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Here's how one of the local districts have performed, here. :?

Not the first time, either. The city limits of KCMO itself is mostly the old mid-city neighborhoods. A friend of mine, a high school History Teacher, had to work his early years there up until around '95-'96 or so, said he would never do that shit again and was glad he got out with body & mind intact.

Board strips Kansas City schools' accreditation
updated 9/20/2011

JEFFERSON CITY, Mo. — The Missouri Board of Education voted Tuesday to revoke the accreditation of the Kansas City School District, effective Jan. 1, because it failed to reach state performance standards.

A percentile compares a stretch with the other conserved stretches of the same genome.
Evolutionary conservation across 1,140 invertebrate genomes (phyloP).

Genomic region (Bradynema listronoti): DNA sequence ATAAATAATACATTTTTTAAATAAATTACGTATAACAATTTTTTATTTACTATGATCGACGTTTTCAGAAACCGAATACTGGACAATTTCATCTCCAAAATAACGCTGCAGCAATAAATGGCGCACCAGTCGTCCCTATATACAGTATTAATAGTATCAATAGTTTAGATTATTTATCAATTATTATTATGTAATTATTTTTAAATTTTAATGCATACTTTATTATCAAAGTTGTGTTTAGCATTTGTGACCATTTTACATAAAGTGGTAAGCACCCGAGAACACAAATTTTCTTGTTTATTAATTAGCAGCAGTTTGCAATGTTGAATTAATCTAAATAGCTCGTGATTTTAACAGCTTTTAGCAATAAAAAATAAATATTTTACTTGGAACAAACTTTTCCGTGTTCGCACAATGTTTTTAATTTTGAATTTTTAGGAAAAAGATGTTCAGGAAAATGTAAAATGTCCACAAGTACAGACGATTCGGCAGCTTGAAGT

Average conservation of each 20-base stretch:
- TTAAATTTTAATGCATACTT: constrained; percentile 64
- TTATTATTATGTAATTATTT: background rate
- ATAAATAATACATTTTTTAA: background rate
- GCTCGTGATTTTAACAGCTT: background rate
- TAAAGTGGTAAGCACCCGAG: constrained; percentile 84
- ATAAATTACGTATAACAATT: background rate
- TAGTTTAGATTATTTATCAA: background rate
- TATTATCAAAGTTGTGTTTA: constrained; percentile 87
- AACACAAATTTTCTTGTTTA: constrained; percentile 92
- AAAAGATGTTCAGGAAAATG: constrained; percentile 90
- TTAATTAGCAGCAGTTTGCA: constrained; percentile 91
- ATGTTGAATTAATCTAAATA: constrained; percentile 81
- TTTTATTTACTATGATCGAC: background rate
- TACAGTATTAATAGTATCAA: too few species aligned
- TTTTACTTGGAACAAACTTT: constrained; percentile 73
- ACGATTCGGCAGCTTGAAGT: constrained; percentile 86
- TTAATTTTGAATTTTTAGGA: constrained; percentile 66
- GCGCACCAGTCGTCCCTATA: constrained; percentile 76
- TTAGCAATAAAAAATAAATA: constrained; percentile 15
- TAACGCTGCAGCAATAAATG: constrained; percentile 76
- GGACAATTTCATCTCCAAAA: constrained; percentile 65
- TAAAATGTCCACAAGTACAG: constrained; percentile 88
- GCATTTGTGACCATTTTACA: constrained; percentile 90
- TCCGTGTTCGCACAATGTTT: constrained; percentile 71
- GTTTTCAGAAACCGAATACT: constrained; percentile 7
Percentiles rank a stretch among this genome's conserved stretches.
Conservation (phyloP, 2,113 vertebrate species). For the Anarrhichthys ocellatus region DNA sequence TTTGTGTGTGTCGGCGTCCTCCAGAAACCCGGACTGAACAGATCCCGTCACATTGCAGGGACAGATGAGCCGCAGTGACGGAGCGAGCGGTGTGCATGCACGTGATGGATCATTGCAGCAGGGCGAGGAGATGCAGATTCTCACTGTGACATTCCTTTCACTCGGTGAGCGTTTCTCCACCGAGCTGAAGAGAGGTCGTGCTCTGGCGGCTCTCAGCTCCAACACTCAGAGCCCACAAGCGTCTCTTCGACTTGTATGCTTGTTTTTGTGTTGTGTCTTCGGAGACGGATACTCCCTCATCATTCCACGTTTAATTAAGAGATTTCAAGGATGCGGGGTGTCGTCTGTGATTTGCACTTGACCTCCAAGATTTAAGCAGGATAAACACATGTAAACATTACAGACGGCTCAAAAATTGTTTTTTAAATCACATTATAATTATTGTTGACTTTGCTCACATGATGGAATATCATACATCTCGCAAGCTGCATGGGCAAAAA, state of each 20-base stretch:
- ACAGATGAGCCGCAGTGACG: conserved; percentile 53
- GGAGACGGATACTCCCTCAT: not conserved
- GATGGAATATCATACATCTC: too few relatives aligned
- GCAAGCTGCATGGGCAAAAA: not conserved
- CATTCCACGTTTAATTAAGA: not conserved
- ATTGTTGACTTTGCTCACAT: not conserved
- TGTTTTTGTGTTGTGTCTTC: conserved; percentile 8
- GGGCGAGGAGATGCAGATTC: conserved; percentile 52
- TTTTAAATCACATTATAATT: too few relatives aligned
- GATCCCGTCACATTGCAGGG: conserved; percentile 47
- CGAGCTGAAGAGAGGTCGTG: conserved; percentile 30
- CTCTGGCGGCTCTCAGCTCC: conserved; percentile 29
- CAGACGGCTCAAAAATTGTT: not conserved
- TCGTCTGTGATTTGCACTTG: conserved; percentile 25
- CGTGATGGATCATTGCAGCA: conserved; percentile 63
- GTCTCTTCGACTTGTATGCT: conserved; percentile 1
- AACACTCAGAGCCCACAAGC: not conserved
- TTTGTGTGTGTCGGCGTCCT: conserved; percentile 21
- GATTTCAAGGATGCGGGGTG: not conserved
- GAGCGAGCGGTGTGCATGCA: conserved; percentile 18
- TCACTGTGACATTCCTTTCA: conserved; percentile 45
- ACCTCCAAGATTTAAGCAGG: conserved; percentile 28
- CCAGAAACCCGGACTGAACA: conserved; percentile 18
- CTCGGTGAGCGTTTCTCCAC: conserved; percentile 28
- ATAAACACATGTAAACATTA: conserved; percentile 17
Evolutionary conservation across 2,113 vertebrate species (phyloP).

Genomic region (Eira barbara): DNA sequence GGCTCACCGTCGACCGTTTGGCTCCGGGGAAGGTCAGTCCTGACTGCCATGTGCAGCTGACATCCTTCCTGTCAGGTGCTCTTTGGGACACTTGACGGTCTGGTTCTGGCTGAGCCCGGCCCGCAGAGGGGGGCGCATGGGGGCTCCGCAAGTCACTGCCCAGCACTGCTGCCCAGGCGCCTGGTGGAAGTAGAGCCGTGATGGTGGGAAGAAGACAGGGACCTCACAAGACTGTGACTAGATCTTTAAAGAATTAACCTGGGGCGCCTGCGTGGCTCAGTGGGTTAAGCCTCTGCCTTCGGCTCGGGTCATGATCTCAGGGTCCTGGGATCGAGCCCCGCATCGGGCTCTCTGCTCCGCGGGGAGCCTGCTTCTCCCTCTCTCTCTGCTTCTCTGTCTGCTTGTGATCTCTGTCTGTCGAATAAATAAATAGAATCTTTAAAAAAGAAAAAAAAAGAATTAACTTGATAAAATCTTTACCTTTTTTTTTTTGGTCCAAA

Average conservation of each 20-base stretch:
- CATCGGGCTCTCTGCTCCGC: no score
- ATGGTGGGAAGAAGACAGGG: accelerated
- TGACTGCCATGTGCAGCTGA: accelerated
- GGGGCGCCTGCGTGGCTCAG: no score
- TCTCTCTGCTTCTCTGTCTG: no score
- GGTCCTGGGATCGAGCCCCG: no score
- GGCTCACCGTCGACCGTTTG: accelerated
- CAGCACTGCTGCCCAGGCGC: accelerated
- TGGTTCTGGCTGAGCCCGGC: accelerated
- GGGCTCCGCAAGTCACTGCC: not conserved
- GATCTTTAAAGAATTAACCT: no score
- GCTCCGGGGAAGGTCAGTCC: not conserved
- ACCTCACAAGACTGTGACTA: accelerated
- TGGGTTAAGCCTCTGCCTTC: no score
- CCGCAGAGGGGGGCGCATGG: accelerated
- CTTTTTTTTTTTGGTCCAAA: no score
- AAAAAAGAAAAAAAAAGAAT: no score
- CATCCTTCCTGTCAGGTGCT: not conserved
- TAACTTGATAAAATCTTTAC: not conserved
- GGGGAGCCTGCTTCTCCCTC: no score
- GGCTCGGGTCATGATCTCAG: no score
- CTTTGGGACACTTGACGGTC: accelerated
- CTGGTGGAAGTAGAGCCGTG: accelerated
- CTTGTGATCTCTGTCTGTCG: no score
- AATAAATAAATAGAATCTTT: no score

It's the second time in 11 years that the district has lost accreditation, an embarrassing blow to a beleaguered district that again is trying to find a superintendent.

Board members blamed poor test scores; the district met only three of the 14 standards in the state's annual performance report, down from four in 2010.

The Jan. 1 deadline allows the school board, lawmakers and educators time to come up with a plan to improve and regain accreditation before it could face state takeover, Missouri Education Commissioner Chris Nicastro told NBC News affiliate KSHB-TV in Kansas City.

“While we are disappointed with this decision, we understand the basis upon which it was made,” Interim Superintendent Dr. Stephen Green told ABC News. “Student achievement remains our top priority and we will couple with this, a focus on restoration and recovery of our accreditation status.”